Health plans led by WellPoint Inc. and UnitedHealth Group Inc. can subtract taxes and include as costs “activities that improve health care quality” to meet mandates in the U.S. health-care overhaul on how much they spend on medical care, a draft report says.
The health-care law signed by President Barack Obama in March requires some health insurers to spend at least 80 percent of premium revenue on customers’ medical care. A preliminary review by state regulators asked to help implement the mandate found that most companies can meet it, said an April 24 memo from the National Association of Insurance Commissioners.
The determination, if true, means the overhaul may not squeeze insurer profits as much as some investors feared, said Joshua Raskin, a Barclays Capital analyst in New York, in a note to clients today. Insurer shares have fallen 12 percent since the U.S. House approved the law March 21, as measured by the Standard & Poor’s 500 Managed-Health Index.
How the mandate is written “will be one of the most important events of the year for the managed-care stocks,” said Raskin. “Several of the comments in the report point to the potential for a definition that is not as harmful to the managed-care industry as currently expected.”
The health law will mandate insurers spend at least 85 percent of their premium revenue on medical care for large group plans, and at least 80 percent of revenue for small-group and individual plans. It requires the federal government to develop a standard definition of what constitutes medical care, a determination now left to insurers
The memo, written by Rick Diamond, an actuary with the Maine Bureau of Insurance, is an early take on the new rule and will likely change before it is offered to federal regulators to be turned into a final regulation, said Jeremy Wilkinson, an association spokesman, in a telephone interview today.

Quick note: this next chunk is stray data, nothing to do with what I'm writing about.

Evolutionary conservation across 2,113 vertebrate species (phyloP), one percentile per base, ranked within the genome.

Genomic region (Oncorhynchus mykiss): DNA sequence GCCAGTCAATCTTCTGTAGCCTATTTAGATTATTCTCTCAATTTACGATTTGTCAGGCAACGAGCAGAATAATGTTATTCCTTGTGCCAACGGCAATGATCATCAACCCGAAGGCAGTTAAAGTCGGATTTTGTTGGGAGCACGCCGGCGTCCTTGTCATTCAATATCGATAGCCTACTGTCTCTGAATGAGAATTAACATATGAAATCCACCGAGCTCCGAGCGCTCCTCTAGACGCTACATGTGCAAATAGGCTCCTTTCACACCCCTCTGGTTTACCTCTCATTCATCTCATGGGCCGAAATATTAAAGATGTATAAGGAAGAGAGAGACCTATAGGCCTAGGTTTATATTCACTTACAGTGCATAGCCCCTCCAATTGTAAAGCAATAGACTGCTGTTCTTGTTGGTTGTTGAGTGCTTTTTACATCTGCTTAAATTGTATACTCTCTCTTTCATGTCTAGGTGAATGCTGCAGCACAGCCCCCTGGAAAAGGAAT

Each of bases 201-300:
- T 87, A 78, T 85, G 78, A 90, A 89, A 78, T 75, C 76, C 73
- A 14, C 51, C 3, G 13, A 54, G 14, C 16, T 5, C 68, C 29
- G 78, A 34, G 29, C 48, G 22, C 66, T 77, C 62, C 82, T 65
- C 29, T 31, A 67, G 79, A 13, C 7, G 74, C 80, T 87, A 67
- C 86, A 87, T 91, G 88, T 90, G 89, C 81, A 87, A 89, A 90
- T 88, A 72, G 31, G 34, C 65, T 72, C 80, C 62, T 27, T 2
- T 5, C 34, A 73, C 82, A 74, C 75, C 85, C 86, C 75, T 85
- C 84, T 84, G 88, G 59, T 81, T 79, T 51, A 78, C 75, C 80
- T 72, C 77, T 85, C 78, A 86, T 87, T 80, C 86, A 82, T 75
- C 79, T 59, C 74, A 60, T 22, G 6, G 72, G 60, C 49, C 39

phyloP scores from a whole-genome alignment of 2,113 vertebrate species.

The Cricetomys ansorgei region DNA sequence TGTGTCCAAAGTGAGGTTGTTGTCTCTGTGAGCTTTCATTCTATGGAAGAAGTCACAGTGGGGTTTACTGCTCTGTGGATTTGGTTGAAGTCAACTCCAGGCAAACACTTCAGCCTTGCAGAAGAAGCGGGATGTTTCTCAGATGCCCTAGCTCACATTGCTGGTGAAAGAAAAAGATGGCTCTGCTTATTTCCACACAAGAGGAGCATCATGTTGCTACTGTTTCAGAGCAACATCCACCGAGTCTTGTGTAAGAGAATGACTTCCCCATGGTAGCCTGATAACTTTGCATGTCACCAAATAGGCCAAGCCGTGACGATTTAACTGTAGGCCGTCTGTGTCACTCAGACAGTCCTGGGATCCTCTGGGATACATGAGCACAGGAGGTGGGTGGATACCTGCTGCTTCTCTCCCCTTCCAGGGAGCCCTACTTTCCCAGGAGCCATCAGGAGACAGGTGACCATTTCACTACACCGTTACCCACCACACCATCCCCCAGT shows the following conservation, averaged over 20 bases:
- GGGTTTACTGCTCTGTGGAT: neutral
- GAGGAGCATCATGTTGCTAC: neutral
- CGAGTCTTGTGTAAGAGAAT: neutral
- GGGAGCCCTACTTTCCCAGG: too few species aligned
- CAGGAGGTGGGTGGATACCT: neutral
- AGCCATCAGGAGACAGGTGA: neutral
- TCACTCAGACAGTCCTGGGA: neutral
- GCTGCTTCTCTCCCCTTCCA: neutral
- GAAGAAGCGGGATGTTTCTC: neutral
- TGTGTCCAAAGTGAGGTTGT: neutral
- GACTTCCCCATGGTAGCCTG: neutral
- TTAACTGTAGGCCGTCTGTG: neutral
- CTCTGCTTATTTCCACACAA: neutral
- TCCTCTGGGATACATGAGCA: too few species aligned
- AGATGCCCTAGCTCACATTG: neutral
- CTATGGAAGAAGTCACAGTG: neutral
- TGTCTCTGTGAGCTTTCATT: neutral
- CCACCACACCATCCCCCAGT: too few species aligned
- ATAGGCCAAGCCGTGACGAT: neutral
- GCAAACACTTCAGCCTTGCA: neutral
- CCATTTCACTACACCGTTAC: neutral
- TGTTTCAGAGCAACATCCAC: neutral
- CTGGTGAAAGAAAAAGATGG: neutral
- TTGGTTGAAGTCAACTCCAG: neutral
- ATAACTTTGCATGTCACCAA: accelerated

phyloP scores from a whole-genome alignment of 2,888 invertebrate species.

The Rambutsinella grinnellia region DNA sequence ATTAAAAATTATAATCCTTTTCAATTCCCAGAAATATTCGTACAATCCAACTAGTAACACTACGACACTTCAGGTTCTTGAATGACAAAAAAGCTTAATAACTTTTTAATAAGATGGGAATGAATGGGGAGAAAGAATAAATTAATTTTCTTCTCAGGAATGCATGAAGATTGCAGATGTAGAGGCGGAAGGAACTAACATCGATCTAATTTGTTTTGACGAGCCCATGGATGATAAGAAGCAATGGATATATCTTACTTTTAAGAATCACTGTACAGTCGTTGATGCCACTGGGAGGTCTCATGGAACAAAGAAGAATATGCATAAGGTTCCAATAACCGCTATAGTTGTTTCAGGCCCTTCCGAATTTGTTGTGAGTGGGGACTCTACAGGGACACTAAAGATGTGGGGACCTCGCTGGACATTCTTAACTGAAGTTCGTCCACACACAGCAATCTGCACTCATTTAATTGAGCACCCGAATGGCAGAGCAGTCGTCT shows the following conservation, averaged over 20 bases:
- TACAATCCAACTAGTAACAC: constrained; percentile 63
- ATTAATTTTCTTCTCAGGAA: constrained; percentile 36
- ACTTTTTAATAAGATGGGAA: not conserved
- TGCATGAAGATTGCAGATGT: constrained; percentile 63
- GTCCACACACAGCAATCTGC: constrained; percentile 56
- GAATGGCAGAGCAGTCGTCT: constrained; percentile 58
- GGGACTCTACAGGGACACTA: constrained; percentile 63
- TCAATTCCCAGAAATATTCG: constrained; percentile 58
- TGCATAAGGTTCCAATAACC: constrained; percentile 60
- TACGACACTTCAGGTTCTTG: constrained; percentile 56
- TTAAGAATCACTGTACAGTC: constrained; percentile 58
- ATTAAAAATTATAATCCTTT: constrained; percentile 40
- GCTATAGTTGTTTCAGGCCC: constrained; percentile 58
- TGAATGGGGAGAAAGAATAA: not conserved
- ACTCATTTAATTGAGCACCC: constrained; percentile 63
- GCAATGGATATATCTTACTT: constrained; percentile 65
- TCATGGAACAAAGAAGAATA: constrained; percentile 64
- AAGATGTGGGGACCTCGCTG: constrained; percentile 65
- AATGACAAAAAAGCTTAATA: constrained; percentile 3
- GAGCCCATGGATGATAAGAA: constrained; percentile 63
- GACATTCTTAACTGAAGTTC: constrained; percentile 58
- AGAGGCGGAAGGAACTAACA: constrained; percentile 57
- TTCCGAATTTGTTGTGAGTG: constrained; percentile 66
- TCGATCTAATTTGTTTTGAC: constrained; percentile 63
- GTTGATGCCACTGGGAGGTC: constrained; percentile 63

“It’s a draft document,” he said. “I think you’ll find a lot of people going in and editing it.”
The state group has until June 1 to deliver its final recommendations.
WellPoint, the largest U.S. insurer by enrollment, fell 64 cents, or 1.1 percent, to $55.92 in composite New York Stock Exchange trading at 4 p.m. UnitedHealth, the second biggest, dropped 5 cents to $29.80. WellPoint is based in Indianapolis. UnitedHealth is in Minnetonka, Minnesota.
Since the House passed the overhaul, WellPoint shares have fallen 13 percent and UnitedHealth has dropped 11 percent.
Diamond’s memo said insurance companies will be able to meet the standards for large- and small-group policies under either of two different ways that regulators could decide to calculate medical spending and administrative costs.
Meeting the standard will be easier because the law appears to allow health plans to subtract state and federal taxes they pay from premiums and to include as costs activities that improve health care quality, as defined by the association, Diamond wrote.
State insurance commissioners are writing recommendations for the medical-spending rules before handing them over to the federal Health and Human Services Department to complete.
Overall, UnitedHealth spent 82.3 percent of revenue from premiums to pay customers’ medical expenses last year, while WellPoint spent 82.6 percent, according to company filings.